Kenya Civil Society

By | May 3, 2021

Civil society: for peace, women’s and human rights

The most influential civil society organizations still include the Catholic and Anglican Churches, although they are under pressure from free churches, Pentecostal churches and sects. With their strict no to the new constitution, which was adopted by the vast majority of voters in 2010, they have also moved away from their flocks. Nevertheless, partly depending on the person, a bishop in Kenya has great influence, and the Sunday services are an opportunity for enlightenment or even massive influence, since participation in the “service”, unlike in the western world in pious Kenya, is a mass phenomenon is.

Since parties and trade unions only express the interests of the Wananchi (citizens) to a very limited extent, there is traditionally a very lively scene of national NGOs and groups from the time of the Moi dictatorship, which thematically deal primarily with questions of democracy, Care for women’s and human rights, followed by environmental or cultural concerns. Many of these organizations are seen as pioneers of democratization, which found expression in the 2002 victory of the Rainbow Coalition over KANU.

Various non-governmental organizations and platforms had set themselves the goal of counteracting a possible escalation of violence in the 2017 election year, partly with support from development partners. The Uwiano Platform for Peace serves as an umbrella organization for local initiatives, including the Peacenet Kenya, which is funded by USAID and GIZ.

In the area of corruption, the Kenyan branch of Transparency International should be mentioned, while the Mzalendo platform is currently the parliament’s watch dog. Legislation and authorities are considered to be quite well positioned in the fight against corruption, but it is questionable whether the long-standing networks could ever be broken up. The professional association of lawyers, the ‘Law Society of Kenya’, often comments on current legislation, but also on questions of corruption and human rights. The network for communication and IT openness CIPESA, which is financed from Sweden and based in Kampala, also supports various partners in Kenya.

International and domestic groups have rendered outstanding services to human rights and the victims of arbitrary government. The Kenya Human Rights Commission, which was already very active during the Moi regime, continues to see itself as an advocate for those without rights against arbitrariness by the state. The People against Torture (PAT), who represent the victims of torture, especially of the Moi era, should also be emphasized. Of the international human rights organizations, Human Rights Watch deals especially with the question of the property rights of Kenyan women, an urgent problem especially for women in the countryside. Women are 40 percent responsible for the maintenance of their families, but they own little more than 3 percent of the property titles. Amnesty International’s reports are also widely recognized. The Muslim human rights organization MUHURI in Mombasa has come under persecution, and its accounts have been temporarily frozen.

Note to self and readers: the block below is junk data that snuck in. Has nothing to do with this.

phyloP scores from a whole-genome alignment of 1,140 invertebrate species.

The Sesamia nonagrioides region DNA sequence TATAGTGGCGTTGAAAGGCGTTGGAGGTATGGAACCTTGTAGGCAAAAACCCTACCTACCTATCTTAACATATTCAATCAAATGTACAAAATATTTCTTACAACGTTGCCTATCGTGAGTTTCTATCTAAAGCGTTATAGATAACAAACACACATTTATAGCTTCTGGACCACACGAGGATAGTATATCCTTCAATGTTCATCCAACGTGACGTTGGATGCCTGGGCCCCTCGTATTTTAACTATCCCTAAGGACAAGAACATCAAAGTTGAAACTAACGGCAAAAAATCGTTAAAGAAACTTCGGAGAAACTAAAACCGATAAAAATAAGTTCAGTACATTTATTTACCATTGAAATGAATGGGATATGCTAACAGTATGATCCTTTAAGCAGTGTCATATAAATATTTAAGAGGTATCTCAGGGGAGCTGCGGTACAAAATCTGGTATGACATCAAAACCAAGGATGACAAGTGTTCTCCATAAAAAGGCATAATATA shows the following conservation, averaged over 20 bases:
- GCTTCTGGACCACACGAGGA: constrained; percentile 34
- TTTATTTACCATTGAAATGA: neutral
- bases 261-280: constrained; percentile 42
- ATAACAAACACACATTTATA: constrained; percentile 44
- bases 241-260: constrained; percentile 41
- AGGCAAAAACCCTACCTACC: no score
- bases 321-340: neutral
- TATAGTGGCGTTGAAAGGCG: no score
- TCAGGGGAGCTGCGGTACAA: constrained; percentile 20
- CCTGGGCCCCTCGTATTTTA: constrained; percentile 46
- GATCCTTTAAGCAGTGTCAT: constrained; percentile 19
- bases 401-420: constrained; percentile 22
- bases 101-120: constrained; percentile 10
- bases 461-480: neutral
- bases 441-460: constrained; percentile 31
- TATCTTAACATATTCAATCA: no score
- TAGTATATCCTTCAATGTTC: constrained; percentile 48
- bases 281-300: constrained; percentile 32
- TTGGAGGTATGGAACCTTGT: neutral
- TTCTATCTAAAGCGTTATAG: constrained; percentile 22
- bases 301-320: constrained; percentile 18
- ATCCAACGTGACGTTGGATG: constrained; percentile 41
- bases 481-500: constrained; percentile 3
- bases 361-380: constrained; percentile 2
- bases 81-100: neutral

Numerous civil society organizations stand up for the interests of women. The association of Kenyan lawyers, FIDA, is a leader in advocating women’s rights. The National Women’s Council (NCWK) and Maendeleo ya Wanawake (Progress for Women), which used to be closely linked to the ruling party KANU, have lost their influence. For years, one of the major issues in the women’s movement has been the unimaginable extent of sexual violence against women and girls, including the issue of marital rape, which is not a criminal offense in Kenya, a major country in African continent according to naturegnosis. Make sexist failures with the help of social mediaby politicians faster than before and generate a political debate that seems to demand more respect for women. The success is not visible everywhere, as the violent outbreak of a male Honorable Member of Parliament against a colleague in 2019 showed.

The National Gay and Lesbian Human Rights Commission (NGLHRC) hopes for a breakthrough that will pave the way for the whole of Africa. It campaigns against the massive discrimination of sexual minorities and therefore went to the highest court in 2019. Objective: The abolition of the British colonial laws that made same-sex sex subject to a sentence of up to 14 years in prison. However, the High Court saw no violation of the Constitution in current criminal law and dismissed the NGLHRC’s motion.

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